WASHINGTON — The Supreme Court appeared open Tuesday (10/30) to arguments that a law intended to criminalize the advertising of purported child pornography is constitutional and would not cover promotions of Lolita and American Beauty, as challengers say.
The 2003 law arises from Congress' effort to staunch the demand for child pornography and save the children exploited in the creation of the illegal materials. It makes it a crime — punishable by at least five years in prison — to advertise, promote or solicit materials purported to depict children engaging in sex acts.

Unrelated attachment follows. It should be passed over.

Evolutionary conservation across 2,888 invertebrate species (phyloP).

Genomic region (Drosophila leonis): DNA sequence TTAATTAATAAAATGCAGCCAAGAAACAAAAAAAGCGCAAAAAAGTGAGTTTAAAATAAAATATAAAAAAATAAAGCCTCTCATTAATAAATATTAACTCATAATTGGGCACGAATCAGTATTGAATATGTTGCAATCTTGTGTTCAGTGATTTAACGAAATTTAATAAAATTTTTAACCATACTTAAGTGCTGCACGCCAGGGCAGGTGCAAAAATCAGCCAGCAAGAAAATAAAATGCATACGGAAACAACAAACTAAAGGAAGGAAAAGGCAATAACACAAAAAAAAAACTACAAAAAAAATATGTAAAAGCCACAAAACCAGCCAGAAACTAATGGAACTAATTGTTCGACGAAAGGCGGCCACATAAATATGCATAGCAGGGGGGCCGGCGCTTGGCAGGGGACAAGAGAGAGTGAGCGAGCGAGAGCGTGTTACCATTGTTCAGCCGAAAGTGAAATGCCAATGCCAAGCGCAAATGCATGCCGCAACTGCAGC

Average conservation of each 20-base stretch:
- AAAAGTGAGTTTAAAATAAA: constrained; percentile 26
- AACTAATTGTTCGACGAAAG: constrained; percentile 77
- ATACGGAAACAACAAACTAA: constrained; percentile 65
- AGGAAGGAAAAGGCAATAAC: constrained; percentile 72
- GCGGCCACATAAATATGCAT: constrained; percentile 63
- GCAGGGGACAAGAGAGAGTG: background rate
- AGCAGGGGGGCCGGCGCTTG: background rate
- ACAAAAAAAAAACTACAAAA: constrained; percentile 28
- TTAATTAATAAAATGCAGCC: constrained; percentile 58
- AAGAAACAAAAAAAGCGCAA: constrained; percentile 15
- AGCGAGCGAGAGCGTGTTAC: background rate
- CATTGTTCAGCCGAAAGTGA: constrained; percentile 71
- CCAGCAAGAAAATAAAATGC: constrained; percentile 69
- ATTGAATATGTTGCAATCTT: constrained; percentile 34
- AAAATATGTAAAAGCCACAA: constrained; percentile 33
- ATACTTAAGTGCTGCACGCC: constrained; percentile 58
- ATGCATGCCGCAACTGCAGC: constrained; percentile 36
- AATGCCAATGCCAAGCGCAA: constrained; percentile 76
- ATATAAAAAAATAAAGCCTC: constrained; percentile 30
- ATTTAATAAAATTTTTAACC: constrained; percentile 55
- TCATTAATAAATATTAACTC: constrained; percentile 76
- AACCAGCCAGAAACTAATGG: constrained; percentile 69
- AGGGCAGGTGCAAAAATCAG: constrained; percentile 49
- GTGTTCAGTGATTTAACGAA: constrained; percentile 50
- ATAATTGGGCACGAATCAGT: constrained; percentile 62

A federal appeals court last year struck down the ban as overly broad in violation of the First Amendment free-speech guarantee. The court said the law could cover fake or non-existent porn offerings.
A lawyer for Michael Williams, a Florida man convicted under the law, says it could threaten the marketing of movies depicting adolescent sex. The National Coalition Against Censorship and other free-speech groups are backing him.
The Justice Department counters that the law targets solicitations that fuel the child porn market and would not cover ads about mainstream movies.
As the justices pummeled both sides with questions, they seemed torn on the reach of the law. Overall, the comments, particularly from swing-vote Justice Anthony Kennedy, suggested they may reverse the U.S. Court of Appeals for the 11th Circuit and uphold the law.By Joan Biskupic